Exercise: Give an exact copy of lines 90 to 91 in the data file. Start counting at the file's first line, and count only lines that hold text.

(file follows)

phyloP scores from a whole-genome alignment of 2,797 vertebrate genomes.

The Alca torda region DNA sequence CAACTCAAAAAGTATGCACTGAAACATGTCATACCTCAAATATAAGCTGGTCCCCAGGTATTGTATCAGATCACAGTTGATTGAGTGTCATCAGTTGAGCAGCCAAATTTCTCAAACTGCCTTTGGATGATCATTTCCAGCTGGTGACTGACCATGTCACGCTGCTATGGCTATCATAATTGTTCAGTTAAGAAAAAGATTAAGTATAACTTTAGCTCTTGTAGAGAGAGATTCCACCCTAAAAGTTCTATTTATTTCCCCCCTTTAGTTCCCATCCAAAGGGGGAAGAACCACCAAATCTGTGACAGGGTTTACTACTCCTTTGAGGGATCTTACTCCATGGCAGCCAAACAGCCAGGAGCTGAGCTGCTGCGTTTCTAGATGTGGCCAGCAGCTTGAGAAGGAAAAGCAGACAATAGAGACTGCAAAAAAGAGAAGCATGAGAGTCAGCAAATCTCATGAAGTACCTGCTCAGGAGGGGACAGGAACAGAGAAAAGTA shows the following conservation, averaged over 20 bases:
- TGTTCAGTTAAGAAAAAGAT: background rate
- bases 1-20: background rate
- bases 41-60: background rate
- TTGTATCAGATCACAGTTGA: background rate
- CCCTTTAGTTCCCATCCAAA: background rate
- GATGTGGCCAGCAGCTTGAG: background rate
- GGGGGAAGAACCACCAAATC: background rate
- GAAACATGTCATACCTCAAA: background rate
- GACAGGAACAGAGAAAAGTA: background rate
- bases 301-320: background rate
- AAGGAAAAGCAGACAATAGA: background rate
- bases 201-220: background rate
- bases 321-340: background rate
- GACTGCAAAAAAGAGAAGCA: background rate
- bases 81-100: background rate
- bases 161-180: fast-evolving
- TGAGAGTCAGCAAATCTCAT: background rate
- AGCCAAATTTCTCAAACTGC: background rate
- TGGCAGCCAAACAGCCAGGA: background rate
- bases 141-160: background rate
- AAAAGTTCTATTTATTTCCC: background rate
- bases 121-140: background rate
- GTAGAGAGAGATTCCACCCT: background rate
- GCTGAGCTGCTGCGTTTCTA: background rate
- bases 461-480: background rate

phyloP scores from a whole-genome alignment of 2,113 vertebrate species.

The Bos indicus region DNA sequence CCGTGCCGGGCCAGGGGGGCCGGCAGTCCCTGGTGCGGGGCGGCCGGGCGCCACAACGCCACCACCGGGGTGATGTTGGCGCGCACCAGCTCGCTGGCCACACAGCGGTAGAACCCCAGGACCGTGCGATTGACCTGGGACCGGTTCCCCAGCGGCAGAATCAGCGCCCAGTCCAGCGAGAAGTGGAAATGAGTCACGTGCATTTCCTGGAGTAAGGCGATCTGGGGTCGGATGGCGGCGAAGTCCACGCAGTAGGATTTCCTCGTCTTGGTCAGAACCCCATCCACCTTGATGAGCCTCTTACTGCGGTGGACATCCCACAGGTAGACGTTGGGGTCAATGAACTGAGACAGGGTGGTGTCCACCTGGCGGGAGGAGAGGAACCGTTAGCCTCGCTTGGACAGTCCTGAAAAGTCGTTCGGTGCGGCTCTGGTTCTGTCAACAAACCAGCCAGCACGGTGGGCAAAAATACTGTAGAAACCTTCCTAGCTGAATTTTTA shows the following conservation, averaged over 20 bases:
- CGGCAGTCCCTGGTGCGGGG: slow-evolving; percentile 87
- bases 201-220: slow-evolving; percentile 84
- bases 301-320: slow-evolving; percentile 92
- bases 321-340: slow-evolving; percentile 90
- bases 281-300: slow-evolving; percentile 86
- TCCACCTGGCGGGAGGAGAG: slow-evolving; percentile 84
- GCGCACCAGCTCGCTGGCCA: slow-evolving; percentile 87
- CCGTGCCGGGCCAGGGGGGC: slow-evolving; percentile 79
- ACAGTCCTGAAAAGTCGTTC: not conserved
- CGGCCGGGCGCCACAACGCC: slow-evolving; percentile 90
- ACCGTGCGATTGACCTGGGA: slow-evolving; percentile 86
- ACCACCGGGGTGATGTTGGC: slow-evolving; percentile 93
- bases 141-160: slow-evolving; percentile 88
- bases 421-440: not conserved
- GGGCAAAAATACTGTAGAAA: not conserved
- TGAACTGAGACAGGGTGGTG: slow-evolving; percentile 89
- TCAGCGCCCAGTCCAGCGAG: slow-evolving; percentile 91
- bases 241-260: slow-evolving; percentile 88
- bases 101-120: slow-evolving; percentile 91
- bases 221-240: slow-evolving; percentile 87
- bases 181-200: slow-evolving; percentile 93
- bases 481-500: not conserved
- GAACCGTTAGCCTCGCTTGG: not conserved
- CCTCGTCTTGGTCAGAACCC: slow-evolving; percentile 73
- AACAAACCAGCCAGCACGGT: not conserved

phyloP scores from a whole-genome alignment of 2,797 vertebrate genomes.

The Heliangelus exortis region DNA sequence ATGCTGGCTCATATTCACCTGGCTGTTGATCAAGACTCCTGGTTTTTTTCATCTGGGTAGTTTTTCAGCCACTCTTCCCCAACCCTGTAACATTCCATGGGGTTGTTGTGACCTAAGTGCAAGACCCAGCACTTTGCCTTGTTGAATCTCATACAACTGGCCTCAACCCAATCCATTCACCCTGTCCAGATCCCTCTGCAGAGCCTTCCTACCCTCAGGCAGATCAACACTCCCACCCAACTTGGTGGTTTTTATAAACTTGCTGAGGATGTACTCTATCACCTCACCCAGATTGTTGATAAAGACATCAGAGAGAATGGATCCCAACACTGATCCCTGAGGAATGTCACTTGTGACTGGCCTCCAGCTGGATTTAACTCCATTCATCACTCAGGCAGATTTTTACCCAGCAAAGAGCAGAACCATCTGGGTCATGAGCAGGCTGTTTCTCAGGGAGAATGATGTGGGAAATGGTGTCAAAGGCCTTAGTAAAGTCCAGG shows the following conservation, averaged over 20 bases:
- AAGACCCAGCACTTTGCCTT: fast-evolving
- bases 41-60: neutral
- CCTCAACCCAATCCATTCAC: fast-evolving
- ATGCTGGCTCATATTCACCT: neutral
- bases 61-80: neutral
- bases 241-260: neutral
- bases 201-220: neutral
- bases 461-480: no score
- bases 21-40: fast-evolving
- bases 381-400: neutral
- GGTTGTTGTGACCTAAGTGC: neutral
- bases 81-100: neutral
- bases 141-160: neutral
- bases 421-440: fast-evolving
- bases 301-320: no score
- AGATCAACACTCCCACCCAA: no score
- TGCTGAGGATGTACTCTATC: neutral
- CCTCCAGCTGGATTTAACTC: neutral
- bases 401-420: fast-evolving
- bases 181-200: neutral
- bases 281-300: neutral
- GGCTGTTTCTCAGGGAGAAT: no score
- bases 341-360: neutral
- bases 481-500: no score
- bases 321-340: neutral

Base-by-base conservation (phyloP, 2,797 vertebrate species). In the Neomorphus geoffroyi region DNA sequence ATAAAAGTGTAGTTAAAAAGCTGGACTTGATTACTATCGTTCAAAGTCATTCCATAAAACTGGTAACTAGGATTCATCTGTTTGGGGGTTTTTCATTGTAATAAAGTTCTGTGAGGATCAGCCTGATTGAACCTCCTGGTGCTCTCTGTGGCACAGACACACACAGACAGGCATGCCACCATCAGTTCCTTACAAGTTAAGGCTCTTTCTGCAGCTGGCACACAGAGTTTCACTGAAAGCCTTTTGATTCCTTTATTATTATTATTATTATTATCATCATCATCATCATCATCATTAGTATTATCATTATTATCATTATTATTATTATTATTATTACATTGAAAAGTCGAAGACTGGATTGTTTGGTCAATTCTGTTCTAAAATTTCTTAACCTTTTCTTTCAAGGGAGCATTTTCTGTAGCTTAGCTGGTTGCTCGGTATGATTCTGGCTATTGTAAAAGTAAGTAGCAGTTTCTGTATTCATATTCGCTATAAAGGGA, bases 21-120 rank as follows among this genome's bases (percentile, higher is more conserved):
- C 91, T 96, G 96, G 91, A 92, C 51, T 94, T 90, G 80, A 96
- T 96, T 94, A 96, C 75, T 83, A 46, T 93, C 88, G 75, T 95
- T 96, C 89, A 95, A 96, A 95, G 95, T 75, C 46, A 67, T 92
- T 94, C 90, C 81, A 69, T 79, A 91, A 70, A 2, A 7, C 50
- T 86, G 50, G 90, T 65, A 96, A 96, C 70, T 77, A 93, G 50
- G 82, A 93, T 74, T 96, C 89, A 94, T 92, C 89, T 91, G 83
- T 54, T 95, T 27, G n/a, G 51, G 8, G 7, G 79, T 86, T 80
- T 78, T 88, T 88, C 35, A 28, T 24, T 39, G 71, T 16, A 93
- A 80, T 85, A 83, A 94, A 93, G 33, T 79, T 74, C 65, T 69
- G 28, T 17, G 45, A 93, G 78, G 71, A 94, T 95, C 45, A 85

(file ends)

- T 78, T 88, T 88, C 35, A 28, T 24, T 39, G 71, T 16, A 93
- A 80, T 85, A 83, A 94, A 93, G 33, T 79, T 74, C 65, T 69